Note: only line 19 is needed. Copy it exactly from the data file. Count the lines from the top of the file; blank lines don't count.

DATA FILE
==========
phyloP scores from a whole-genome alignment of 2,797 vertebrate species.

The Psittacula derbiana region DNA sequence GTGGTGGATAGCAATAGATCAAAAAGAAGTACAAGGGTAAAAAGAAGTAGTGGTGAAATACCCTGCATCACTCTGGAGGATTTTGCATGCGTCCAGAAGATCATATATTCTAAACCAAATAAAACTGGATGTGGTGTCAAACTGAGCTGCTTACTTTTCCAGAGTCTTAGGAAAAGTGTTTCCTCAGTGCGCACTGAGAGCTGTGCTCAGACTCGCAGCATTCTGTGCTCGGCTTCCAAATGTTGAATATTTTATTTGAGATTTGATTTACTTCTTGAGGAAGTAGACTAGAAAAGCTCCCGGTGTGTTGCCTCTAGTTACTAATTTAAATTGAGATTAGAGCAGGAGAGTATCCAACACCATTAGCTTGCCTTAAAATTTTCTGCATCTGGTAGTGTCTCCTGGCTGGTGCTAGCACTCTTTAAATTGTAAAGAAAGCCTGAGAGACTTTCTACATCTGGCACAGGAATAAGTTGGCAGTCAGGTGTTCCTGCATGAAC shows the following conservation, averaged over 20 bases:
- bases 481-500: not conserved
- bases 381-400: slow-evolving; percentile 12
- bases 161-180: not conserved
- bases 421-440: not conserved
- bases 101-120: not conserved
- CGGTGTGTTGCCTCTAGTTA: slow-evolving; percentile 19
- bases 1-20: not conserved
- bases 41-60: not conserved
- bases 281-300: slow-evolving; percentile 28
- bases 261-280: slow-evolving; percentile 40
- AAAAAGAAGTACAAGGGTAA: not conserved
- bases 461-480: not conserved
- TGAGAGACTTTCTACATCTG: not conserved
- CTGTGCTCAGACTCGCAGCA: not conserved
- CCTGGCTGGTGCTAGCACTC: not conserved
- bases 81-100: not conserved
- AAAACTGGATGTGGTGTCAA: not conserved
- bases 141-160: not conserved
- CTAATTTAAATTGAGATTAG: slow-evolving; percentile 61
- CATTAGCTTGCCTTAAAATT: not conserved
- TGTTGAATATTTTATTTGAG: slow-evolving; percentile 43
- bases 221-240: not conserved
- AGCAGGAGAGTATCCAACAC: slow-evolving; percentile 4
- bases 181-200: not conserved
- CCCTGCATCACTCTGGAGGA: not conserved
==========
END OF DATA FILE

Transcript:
- AAAACTGGATGTGGTGTCAA: not conserved